The procrastinated glory of the chorus is finally reached after over two minutes where it opens and reveals Bowie adorned in some of his most stunning vocals, ‘If our love song, could fly over mountains, could laugh at the ocean, just like the films. There's no reason to feel all the hard times, to lay down the hard lines it's absolutely true’. The restraint of the constructed verses is released for the chorus, the anticipation removed while Bowie levitates. The meter of the lines, the depth of Bowie’s voice and the soaring instrumentation is stirring. The collaboration of melodic signposts equate to a stunning emotional experience.
The second set of verses follows and the return to the ‘Bop’ vocals comes with a horny saxophone punctuation. When the the second rendition of the chorus is revisited, the chorus melody continues on wordlessly from the chorus refrain as this time the saxophone appears in golden reflection and echoes the powerful melody with multiple variations on the theme. The song increases its elevation as each ring around the chord changes tightens until finally dropping out and allowing for a percussion breakdown and respite from the magically spun melody lines. As has been the case for the song, there is a restrained power that threatens to reveal itself to the listener but never quite does. Hence the strength of the song, just as you are prepared for release the swirling collusion of licks and lines pulls you back into the swell.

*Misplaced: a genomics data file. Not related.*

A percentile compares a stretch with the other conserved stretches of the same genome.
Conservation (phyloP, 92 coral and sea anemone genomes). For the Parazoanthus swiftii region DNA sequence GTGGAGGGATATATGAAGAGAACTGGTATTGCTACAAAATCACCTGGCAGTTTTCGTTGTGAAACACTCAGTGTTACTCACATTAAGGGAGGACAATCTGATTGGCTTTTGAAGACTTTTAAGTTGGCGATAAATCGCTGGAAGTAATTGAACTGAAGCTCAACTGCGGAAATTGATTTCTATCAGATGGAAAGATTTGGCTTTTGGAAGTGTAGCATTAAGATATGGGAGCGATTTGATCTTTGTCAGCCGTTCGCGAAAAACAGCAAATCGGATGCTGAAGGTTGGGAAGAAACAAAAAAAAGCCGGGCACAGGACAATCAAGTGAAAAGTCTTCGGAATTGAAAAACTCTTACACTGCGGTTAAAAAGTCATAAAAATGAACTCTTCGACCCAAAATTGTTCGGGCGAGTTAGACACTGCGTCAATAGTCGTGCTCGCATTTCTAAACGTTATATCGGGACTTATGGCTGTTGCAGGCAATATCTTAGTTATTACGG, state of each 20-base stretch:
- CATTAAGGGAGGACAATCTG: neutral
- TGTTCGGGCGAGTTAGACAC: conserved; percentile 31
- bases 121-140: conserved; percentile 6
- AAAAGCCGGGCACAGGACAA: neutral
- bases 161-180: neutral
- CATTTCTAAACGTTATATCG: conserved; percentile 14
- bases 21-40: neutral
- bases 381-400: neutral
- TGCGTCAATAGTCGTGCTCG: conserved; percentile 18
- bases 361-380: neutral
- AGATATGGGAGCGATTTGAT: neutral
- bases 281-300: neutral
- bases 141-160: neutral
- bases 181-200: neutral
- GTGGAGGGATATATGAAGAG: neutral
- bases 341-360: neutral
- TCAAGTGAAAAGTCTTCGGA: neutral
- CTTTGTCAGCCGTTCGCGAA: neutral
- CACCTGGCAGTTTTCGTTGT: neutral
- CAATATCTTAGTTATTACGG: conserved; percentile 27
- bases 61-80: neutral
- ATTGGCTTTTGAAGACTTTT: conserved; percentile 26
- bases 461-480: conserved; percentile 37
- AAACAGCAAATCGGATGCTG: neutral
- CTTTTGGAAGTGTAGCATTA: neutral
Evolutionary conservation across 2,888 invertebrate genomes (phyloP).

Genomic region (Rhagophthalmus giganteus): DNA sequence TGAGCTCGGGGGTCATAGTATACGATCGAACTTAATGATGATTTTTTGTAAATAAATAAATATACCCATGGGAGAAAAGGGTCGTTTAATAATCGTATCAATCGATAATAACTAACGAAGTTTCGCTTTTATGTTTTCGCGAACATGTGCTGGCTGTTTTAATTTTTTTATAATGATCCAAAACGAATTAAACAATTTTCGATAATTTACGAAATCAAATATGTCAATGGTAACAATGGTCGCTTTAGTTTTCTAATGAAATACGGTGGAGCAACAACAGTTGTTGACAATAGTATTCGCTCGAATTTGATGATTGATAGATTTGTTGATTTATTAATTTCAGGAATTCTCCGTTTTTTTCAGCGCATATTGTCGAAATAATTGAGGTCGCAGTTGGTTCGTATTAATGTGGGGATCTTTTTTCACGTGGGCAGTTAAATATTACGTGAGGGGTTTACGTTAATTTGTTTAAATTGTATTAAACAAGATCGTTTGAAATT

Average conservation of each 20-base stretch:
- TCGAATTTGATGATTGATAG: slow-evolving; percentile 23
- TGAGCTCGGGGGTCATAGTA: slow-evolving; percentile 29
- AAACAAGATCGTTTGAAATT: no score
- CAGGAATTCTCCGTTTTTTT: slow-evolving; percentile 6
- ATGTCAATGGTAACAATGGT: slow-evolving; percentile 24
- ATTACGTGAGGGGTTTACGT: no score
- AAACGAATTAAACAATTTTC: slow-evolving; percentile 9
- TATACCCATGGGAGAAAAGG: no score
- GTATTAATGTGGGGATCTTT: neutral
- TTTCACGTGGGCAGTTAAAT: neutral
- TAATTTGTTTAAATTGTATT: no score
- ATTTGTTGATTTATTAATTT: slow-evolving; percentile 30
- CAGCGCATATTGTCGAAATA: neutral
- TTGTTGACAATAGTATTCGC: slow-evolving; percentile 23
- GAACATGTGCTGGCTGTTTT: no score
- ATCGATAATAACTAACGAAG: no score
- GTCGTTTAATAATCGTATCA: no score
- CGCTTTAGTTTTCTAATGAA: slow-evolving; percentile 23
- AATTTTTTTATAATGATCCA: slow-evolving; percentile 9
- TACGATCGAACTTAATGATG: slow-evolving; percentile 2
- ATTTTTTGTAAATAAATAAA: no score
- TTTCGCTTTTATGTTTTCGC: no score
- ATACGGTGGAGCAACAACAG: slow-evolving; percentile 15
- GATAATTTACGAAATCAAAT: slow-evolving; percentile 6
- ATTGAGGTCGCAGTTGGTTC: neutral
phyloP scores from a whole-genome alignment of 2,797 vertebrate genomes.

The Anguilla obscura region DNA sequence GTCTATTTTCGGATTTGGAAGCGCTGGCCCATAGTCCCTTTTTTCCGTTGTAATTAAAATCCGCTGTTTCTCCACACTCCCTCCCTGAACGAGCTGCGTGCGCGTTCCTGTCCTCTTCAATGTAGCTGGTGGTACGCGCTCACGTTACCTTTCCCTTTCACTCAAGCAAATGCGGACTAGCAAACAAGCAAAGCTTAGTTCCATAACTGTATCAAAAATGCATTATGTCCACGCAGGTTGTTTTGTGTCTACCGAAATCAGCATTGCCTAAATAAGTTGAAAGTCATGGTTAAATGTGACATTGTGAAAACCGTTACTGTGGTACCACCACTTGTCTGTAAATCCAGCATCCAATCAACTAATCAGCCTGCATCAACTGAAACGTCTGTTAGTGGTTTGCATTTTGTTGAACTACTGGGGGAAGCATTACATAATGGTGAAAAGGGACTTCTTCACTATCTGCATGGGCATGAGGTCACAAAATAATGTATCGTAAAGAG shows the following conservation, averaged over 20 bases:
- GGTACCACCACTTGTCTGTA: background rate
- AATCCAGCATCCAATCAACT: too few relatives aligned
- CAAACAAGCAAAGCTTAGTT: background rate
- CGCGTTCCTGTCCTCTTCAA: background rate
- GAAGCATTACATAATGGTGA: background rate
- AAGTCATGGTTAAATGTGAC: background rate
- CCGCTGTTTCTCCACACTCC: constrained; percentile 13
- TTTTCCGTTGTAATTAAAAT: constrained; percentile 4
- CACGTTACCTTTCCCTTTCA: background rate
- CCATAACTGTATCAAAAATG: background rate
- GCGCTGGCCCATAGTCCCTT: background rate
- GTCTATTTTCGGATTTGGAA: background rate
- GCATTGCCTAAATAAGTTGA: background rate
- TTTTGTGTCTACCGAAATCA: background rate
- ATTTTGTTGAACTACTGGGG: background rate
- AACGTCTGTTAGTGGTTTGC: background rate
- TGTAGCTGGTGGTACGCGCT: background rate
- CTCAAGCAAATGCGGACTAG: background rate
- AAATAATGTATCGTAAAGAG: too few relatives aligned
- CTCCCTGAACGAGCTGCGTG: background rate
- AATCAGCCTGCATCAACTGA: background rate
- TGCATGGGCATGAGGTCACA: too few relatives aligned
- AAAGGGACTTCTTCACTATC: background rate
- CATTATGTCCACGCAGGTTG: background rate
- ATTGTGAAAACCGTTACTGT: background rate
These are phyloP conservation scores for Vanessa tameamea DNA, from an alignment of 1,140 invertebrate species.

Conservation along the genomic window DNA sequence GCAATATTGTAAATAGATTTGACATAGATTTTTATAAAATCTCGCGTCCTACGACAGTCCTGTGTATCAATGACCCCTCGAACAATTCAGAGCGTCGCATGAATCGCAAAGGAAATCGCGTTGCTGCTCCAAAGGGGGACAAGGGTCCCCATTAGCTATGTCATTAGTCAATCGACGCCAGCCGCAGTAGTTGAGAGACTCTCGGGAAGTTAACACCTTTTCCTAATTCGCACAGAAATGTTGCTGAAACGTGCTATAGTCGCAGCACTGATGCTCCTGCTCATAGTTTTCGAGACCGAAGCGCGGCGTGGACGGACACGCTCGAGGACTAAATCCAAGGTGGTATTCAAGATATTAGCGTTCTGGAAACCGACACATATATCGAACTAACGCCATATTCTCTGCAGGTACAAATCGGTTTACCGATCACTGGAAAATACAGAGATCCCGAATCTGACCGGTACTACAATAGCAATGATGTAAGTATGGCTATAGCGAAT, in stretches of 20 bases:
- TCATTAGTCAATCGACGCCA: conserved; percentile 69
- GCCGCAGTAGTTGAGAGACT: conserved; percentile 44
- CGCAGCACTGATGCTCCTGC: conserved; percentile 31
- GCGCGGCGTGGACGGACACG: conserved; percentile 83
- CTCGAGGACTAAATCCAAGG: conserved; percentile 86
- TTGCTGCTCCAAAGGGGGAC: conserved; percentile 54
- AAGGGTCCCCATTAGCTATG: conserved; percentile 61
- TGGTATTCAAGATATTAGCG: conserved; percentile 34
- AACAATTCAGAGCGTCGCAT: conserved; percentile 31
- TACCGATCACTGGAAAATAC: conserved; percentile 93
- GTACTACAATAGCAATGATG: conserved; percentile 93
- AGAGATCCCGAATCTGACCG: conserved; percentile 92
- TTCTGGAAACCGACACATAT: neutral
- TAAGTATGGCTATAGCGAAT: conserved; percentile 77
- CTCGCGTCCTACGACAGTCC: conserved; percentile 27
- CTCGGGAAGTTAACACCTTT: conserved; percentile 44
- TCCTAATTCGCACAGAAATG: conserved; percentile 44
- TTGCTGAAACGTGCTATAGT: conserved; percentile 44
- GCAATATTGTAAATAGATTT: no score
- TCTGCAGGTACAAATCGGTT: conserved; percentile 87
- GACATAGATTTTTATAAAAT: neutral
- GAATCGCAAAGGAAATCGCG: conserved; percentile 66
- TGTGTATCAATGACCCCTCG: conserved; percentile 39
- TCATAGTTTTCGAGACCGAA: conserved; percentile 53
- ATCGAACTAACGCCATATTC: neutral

The rattling percussion breakdown spits us back into the ‘Bop bop badoo’ choral reminding us of where we came from. A complete immersion in this song is reflected here and by the content of the lyrics. The simplicity of a smile, the confidence to tell the rest to ‘go to hell and the resulting seed of doubts from the decisions made are blown away by the grandeur of the music. The collaboration of verse and sound keeps the emotional content fresh. The reason this track deserves a full attentiveness is that it remains a simple pop song but with deeper motives and underlying importance.

Bowie would continue to perform this song on his 1987, 2000 and 2002 tours. His excellent bass player Gail Ann Dorsey would join him for the joint vocals in what would result as memorable live versions on the 2002 tour. The available version performed in 2000 for the BBC, in the ‘rock room’sopinion is the definitive live version. Special note should be taken in regards to Bowie piano player Mike Garson who is stellar in his performance on the black and whites. 

While not full of secret meanings,  guitar fireworks or ‘experimental’ sonic and voice, Bowie’s 1986 single ‘Absolute Beginners’ holds unique place in the Bowie catalog due to its unabashed emotion, stunning vocals  and cinematic qualities. The track retains at its core an explainable alchemy, which in the end, could be said for any of the compositions in the expansive Bowie canon.